Emission Reduction Units (ERUs) are very similar to CERs. However, as opposed to being generated through the CDM in the case of CERs, ERUs are generated though the Joint Implementation mechanism (JI). While the CDM is concerned with achieving ‘carbon-reducing’ trade between Annex 1 (Developed Countries) and Developing Countries, the Joint Implementation is concerned with achieving ‘carbon-reducing’ trade between Annex 1 countries. Similar principles to that of the CDM apply to Joint Implementation projects and again any JI project must reduce emissions against a 'business-as-usual baseline', i.e. the reductions must be additional.
As with the CDM, import of ERUs cross border is capped at between 10% and 20% of the importing installation's allocation of allowances. ERUs can only be used for compliance from 2008.
Voluntary Emissions Reduction (VER)
A VER is a Verified Emissions Reduction. VERs are emission credits which are generated outside of the Kyoto protocol and cannot be used within the Kyoto Protocol, yet still contribute to a reduction in global greenhouse gas emissions. As such, they provide a method for project developers to generate income and a method for companies to reduce their carbon footprint.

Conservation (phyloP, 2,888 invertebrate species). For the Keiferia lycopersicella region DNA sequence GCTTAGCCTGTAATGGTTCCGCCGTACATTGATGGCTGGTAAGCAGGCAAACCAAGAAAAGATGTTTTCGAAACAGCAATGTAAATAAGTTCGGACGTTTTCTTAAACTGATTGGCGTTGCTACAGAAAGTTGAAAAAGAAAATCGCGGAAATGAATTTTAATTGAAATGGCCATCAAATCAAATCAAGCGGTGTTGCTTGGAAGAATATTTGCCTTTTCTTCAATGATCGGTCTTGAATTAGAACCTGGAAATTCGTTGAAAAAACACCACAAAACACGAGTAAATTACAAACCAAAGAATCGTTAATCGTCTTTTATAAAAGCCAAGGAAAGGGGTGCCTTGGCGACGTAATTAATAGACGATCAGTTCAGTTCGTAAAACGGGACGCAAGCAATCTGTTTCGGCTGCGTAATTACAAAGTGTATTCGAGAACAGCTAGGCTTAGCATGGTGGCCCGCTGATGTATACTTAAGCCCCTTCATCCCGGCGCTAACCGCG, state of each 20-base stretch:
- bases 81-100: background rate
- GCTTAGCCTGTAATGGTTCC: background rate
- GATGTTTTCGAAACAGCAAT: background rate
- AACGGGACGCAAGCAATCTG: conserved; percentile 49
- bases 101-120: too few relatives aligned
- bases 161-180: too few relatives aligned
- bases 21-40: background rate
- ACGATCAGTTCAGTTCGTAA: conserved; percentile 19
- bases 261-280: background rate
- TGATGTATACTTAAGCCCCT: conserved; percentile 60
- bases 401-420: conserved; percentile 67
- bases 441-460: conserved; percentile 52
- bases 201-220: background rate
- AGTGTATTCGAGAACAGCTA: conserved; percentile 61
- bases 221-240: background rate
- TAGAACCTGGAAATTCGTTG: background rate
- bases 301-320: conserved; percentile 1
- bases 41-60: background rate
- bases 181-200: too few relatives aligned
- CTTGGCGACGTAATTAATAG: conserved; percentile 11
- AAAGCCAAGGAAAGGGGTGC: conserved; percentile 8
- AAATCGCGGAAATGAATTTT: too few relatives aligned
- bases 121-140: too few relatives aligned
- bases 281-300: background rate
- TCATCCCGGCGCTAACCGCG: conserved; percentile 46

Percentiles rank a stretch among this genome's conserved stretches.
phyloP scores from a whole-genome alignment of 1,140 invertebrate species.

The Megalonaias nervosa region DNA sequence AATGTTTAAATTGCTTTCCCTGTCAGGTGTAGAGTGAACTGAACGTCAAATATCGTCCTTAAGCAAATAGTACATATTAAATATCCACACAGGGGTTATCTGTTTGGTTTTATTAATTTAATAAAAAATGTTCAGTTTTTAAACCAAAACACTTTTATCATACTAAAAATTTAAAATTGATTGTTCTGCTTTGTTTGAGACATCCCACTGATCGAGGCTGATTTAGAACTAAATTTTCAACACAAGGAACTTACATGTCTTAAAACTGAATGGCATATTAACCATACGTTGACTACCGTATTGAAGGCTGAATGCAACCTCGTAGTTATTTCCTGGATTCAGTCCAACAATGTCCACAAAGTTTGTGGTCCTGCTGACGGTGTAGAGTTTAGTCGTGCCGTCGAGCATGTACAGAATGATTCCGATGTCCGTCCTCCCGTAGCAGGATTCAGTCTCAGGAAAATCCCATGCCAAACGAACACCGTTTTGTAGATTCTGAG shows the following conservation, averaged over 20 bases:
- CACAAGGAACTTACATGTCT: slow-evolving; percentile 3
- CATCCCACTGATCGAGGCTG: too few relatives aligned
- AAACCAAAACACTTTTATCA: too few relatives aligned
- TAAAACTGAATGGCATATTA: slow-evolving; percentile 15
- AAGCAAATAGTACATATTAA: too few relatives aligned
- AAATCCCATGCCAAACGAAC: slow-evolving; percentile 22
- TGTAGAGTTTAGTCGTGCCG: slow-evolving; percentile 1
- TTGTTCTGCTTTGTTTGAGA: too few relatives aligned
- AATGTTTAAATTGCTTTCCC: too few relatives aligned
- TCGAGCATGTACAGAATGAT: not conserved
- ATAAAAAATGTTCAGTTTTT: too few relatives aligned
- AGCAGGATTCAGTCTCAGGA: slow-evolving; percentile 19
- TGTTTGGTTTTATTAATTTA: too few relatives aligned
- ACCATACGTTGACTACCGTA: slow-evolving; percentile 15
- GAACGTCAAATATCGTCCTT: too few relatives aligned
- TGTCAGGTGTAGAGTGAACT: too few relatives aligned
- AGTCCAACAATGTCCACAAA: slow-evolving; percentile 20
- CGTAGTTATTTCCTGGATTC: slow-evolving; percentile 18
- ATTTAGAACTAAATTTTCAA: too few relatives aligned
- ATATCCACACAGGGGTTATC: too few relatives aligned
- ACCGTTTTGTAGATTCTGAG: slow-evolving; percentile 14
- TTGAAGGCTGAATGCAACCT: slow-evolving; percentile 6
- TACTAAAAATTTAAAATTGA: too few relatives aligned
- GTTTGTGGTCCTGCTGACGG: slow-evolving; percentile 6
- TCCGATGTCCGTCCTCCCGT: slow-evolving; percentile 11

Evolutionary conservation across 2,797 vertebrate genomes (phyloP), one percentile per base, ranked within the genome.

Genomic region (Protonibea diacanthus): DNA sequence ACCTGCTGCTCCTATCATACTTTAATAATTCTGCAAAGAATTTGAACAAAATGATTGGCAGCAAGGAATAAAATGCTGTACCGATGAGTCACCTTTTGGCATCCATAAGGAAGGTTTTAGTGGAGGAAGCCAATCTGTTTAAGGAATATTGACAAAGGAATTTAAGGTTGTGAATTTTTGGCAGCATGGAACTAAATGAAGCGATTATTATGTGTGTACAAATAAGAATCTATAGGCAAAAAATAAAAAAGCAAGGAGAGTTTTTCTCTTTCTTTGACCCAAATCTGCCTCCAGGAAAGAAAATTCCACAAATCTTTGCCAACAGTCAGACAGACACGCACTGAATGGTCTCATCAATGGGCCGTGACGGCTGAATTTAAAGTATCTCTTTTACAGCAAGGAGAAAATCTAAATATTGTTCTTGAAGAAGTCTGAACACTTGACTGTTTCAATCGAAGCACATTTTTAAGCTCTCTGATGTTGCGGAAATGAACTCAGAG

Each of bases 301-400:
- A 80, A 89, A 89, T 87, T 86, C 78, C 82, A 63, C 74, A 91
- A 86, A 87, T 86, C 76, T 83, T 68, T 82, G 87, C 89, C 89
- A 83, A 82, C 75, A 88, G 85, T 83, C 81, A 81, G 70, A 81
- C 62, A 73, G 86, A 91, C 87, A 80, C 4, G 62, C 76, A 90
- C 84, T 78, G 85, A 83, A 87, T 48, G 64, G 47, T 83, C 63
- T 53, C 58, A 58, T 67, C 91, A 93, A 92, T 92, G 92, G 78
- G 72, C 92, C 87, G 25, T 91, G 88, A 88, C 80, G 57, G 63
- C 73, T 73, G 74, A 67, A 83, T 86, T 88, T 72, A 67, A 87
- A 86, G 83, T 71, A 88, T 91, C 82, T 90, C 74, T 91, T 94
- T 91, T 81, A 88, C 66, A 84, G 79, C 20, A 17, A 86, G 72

As would be expected from a market outside of the strictly regulated Kyoto Protocol, the main concern for VER buyers has been validity. However, the development of credible intermediaries, with the creation of registries for VERs and the widespread acceptance of a minimum quality standard, namely, the Voluntary Carbon Standard (VCS) designed by the International Emissions Trading Association, Climate Group and WWF have given VERs considerable credibility.
VERs are generated through a number of sources but typically occur due to:
- Pre-registration CDM projects that are working but are as yet to be registered due to delays in CDM processes, backlog, new methodology approvals and such like (clearly, in this case, post registration, the carbon credits would be CERs, and not VERs)